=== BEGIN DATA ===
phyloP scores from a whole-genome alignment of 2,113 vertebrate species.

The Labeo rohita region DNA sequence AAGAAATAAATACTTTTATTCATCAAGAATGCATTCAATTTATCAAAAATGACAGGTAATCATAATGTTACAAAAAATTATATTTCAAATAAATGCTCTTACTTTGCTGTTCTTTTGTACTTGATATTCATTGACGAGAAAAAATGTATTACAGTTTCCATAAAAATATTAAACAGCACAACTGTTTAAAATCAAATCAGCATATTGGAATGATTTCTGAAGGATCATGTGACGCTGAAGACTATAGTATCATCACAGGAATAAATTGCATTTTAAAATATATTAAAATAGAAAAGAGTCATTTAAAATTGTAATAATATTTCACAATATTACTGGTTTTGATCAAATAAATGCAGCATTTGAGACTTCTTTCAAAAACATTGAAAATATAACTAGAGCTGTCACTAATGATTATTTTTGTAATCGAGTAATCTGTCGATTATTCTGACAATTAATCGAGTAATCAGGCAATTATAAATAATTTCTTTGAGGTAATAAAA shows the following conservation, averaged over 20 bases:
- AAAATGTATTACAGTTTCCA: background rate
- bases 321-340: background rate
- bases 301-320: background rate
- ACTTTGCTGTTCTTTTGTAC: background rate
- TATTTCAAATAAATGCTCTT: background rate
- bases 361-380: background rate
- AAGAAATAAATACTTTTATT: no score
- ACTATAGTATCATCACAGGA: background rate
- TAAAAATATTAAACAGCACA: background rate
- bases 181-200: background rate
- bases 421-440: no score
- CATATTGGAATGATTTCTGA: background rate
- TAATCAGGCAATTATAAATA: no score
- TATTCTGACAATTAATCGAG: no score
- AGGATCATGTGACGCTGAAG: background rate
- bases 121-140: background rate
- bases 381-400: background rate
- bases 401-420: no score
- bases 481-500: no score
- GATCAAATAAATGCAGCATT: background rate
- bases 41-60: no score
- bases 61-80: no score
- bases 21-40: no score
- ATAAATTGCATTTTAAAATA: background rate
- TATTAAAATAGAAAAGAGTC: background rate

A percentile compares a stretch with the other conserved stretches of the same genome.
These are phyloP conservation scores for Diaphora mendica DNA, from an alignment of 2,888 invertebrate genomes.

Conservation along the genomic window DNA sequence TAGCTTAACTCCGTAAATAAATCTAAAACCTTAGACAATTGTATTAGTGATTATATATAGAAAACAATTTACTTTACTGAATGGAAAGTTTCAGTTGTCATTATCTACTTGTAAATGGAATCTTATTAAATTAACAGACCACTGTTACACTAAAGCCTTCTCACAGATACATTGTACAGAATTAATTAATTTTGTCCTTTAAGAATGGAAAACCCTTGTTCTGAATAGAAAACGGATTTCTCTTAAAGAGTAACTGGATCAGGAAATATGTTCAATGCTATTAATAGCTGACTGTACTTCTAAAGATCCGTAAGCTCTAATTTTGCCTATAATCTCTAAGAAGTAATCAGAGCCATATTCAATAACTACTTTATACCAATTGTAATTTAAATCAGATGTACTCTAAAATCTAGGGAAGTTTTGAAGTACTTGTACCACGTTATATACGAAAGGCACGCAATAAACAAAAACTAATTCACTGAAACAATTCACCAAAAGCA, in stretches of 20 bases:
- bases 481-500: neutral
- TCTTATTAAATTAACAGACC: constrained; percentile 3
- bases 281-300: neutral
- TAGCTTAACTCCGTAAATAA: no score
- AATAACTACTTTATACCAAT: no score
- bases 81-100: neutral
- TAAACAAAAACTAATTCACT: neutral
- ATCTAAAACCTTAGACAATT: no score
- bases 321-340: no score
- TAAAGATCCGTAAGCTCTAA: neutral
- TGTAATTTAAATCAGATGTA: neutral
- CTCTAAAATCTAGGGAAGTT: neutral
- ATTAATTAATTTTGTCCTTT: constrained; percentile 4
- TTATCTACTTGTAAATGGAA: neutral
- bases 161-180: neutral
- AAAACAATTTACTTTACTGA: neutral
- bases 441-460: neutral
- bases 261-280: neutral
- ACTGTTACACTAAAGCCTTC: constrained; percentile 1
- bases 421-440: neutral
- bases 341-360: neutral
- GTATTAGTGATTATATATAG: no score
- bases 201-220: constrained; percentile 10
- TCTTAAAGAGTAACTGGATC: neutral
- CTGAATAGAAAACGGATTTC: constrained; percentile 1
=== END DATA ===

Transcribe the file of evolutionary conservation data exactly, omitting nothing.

phyloP scores from a whole-genome alignment of 2,113 vertebrate species.

The Labeo rohita region DNA sequence AAGAAATAAATACTTTTATTCATCAAGAATGCATTCAATTTATCAAAAATGACAGGTAATCATAATGTTACAAAAAATTATATTTCAAATAAATGCTCTTACTTTGCTGTTCTTTTGTACTTGATATTCATTGACGAGAAAAAATGTATTACAGTTTCCATAAAAATATTAAACAGCACAACTGTTTAAAATCAAATCAGCATATTGGAATGATTTCTGAAGGATCATGTGACGCTGAAGACTATAGTATCATCACAGGAATAAATTGCATTTTAAAATATATTAAAATAGAAAAGAGTCATTTAAAATTGTAATAATATTTCACAATATTACTGGTTTTGATCAAATAAATGCAGCATTTGAGACTTCTTTCAAAAACATTGAAAATATAACTAGAGCTGTCACTAATGATTATTTTTGTAATCGAGTAATCTGTCGATTATTCTGACAATTAATCGAGTAATCAGGCAATTATAAATAATTTCTTTGAGGTAATAAAA shows the following conservation, averaged over 20 bases:
- AAAATGTATTACAGTTTCCA: background rate
- bases 321-340: background rate
- bases 301-320: background rate
- ACTTTGCTGTTCTTTTGTAC: background rate
- TATTTCAAATAAATGCTCTT: background rate
- bases 361-380: background rate
- AAGAAATAAATACTTTTATT: no score
- ACTATAGTATCATCACAGGA: background rate
- TAAAAATATTAAACAGCACA: background rate
- bases 181-200: background rate
- bases 421-440: no score
- CATATTGGAATGATTTCTGA: background rate
- TAATCAGGCAATTATAAATA: no score
- TATTCTGACAATTAATCGAG: no score
- AGGATCATGTGACGCTGAAG: background rate
- bases 121-140: background rate
- bases 381-400: background rate
- bases 401-420: no score
- bases 481-500: no score
- GATCAAATAAATGCAGCATT: background rate
- bases 41-60: no score
- bases 61-80: no score
- bases 21-40: no score
- ATAAATTGCATTTTAAAATA: background rate
- TATTAAAATAGAAAAGAGTC: background rate

A percentile compares a stretch with the other conserved stretches of the same genome.
These are phyloP conservation scores for Diaphora mendica DNA, from an alignment of 2,888 invertebrate genomes.

Conservation along the genomic window DNA sequence TAGCTTAACTCCGTAAATAAATCTAAAACCTTAGACAATTGTATTAGTGATTATATATAGAAAACAATTTACTTTACTGAATGGAAAGTTTCAGTTGTCATTATCTACTTGTAAATGGAATCTTATTAAATTAACAGACCACTGTTACACTAAAGCCTTCTCACAGATACATTGTACAGAATTAATTAATTTTGTCCTTTAAGAATGGAAAACCCTTGTTCTGAATAGAAAACGGATTTCTCTTAAAGAGTAACTGGATCAGGAAATATGTTCAATGCTATTAATAGCTGACTGTACTTCTAAAGATCCGTAAGCTCTAATTTTGCCTATAATCTCTAAGAAGTAATCAGAGCCATATTCAATAACTACTTTATACCAATTGTAATTTAAATCAGATGTACTCTAAAATCTAGGGAAGTTTTGAAGTACTTGTACCACGTTATATACGAAAGGCACGCAATAAACAAAAACTAATTCACTGAAACAATTCACCAAAAGCA, in stretches of 20 bases:
- bases 481-500: neutral
- TCTTATTAAATTAACAGACC: constrained; percentile 3
- bases 281-300: neutral
- TAGCTTAACTCCGTAAATAA: no score
- AATAACTACTTTATACCAAT: no score
- bases 81-100: neutral
- TAAACAAAAACTAATTCACT: neutral
- ATCTAAAACCTTAGACAATT: no score
- bases 321-340: no score
- TAAAGATCCGTAAGCTCTAA: neutral
- TGTAATTTAAATCAGATGTA: neutral
- CTCTAAAATCTAGGGAAGTT: neutral
- ATTAATTAATTTTGTCCTTT: constrained; percentile 4
- TTATCTACTTGTAAATGGAA: neutral
- bases 161-180: neutral
- AAAACAATTTACTTTACTGA: neutral
- bases 441-460: neutral
- bases 261-280: neutral
- ACTGTTACACTAAAGCCTTC: constrained; percentile 1
- bases 421-440: neutral
- bases 341-360: neutral
- GTATTAGTGATTATATATAG: no score
- bases 201-220: constrained; percentile 10
- TCTTAAAGAGTAACTGGATC: neutral
- CTGAATAGAAAACGGATTTC: constrained; percentile 1